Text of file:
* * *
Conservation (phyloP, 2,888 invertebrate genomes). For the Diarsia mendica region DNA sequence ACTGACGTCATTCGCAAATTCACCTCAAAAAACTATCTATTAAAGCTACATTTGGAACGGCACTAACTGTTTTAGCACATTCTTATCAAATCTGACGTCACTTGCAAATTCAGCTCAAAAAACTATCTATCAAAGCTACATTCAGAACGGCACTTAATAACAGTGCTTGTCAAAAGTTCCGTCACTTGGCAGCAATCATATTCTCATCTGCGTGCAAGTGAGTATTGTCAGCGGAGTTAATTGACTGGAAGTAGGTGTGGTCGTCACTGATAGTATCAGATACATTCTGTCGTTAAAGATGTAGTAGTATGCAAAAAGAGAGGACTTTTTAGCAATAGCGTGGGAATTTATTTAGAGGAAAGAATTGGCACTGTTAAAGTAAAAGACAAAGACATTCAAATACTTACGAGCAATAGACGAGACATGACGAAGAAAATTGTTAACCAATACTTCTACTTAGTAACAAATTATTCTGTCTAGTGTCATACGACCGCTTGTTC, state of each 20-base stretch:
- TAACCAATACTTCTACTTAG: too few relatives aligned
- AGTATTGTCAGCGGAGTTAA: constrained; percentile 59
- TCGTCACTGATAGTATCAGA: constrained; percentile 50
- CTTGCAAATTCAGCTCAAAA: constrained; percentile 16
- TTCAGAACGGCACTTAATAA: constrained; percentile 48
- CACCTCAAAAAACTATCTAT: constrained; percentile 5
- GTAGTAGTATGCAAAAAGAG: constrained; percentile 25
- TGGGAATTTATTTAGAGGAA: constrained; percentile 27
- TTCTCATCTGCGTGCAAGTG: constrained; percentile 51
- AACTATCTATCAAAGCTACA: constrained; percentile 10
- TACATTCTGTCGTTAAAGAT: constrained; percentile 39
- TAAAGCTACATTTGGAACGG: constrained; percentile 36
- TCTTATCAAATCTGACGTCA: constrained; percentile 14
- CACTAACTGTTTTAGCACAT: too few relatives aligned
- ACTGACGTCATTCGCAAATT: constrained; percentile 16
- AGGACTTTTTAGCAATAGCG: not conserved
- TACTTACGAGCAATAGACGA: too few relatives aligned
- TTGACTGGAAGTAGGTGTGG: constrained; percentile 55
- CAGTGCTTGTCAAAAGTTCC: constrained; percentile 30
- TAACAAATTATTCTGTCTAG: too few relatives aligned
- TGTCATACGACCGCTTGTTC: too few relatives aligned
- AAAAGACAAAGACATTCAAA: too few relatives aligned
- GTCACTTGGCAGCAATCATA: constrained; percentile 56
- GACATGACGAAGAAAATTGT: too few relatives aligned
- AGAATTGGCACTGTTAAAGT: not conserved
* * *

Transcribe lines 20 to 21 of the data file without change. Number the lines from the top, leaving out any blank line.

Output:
- CAGTGCTTGTCAAAAGTTCC: constrained; percentile 30
- TAACAAATTATTCTGTCTAG: too few relatives aligned